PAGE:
Writing A Novella + A Writing Book Haul | Behind the Scenes Writing Vlog #4

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Hello, Writers!

 

I’m super excited to announce that the Weekly Writing Vlog is back, yay! In this Behind the Scenes Writing Vlog, I will discuss where I’m at with writing the first draft of my crime thriller novella, Missing and share a writing book haul. This episode covers the first few weeks of September, where I discuss how I outline my scenes, breaking my own writing rules and editing as I go along, researching while writing the first draft. I went a little crazy on Amazon and purchased a few writing books.

 

A Word Count Update

My word count for Missing at the time of this behind the Scenes Writing Vlog is 26,917 words. If you follow my podcast, then you’ll know that my word count hasn’t changed since the update on that episode because these two pieces of content were released in the same week. One of the reasons why I didn’t contribute to my word count this week was two-fold. The first has a lot to do with procrastination and getting distracted. And, the second is I needed to do a lot of research before I started writing a couple of scenes in the latter part of act two.

 

The scene is set in a location that has now been turned into a crime scene. Time had passed since James was at the scene, and I had to figure out what a crime scene looked like before a professional crime scene clean up crew had started working. I spend a lot of time researching fingerprint powders and the surfaces they are used on and looking at a series of disturbing scene images. Even though I didn’t technically write since I write in a genre that is set in the real world, I need to bring a certain level of realism to my thriller. So for me, research is considered a part of the writing process.

 

Setting and Locations

I’ve also started creating in-depth location and setting sketches to help with consistency and continuity within the novella. Because I am writing a novella, there is a small number of locations in the story. The return to familiar settings doesn’t happen as often as you think, but when it does, I need to make sure everything is consistent.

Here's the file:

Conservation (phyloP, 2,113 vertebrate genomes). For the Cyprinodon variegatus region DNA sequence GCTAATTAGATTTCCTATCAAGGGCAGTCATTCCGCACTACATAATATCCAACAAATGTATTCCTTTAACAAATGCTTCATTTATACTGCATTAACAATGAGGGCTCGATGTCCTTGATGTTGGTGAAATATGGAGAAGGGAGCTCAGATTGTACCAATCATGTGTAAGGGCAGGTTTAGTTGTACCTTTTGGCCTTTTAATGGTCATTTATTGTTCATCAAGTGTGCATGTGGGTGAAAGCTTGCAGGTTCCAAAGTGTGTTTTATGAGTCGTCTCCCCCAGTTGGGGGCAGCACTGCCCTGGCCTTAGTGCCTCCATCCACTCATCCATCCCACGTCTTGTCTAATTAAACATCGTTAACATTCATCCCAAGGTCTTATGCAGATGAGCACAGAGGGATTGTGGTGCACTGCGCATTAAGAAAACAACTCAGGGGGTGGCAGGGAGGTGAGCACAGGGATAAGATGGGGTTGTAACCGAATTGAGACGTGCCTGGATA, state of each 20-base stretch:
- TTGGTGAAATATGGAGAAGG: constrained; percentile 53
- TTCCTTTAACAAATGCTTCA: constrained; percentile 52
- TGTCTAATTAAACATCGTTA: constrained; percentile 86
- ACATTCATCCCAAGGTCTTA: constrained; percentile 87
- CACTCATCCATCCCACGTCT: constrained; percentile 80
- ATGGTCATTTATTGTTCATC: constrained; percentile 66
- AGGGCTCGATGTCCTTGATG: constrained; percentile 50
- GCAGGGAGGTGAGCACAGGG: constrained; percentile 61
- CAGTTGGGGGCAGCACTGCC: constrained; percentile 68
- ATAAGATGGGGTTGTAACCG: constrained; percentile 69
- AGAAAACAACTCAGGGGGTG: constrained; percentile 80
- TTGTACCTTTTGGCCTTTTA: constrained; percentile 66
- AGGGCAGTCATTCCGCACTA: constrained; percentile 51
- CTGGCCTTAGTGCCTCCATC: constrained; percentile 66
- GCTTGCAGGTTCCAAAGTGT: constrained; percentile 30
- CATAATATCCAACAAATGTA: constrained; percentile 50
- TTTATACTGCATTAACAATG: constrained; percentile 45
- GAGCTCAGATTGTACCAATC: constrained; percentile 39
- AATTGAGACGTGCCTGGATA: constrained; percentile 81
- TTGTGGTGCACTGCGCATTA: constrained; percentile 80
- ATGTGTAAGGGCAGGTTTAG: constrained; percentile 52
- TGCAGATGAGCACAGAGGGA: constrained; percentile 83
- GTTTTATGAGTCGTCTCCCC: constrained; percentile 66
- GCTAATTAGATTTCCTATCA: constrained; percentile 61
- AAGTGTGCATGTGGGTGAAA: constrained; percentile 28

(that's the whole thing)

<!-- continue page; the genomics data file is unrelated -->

I’ve also realised that I get stuck on describing settings and often have to research places to help me describe the locations in the story narrative. It was this realisation that led to a book purchase and the creation of a series of location profiles. I’ve decided that I’m going to create these sketches in advance between the outlining and the drafting phases of the writing process. This limited number of settings, along with many other elements, contributes to the shorter word count of the novella. If you’re interested in writing a novella, then check out my blog post which highlights why you should start out writing novellas instead of novels.

 

Outlining Scenes

If you’ve been reading the authorpreneur blog, listened to the podcast, or watched my youtube channel then, you’ll know I’m a huge outlining fan. Before, I write the first draft I will create a scene by scene outline in excel, with a vast array of columns focusing on a story element. After this, I will edit the outline then go on to write the first draft. At the scene level, I will also do a bit of outlining before I start writing.

 

Yes, I know more outlining.

 

However, these scene outlines are just a list of scene notes. These notes are a general gist of how I want the scene to play out on the page. I usually play the scene over in my mind then write the notes. The notes will basically be a list of moments that unfold. These scene moments are referred to as beats. I’ve picked up this habit from learning the craft of screenwriting. A beat is a unit of a scene that an actor will generally focus on as they prepare for auditions and filming. At this time, I will write down any ideas for dialogue. These ideas usually lead to better dialogue during the first draft phase.

 

A Writing Related Book Haul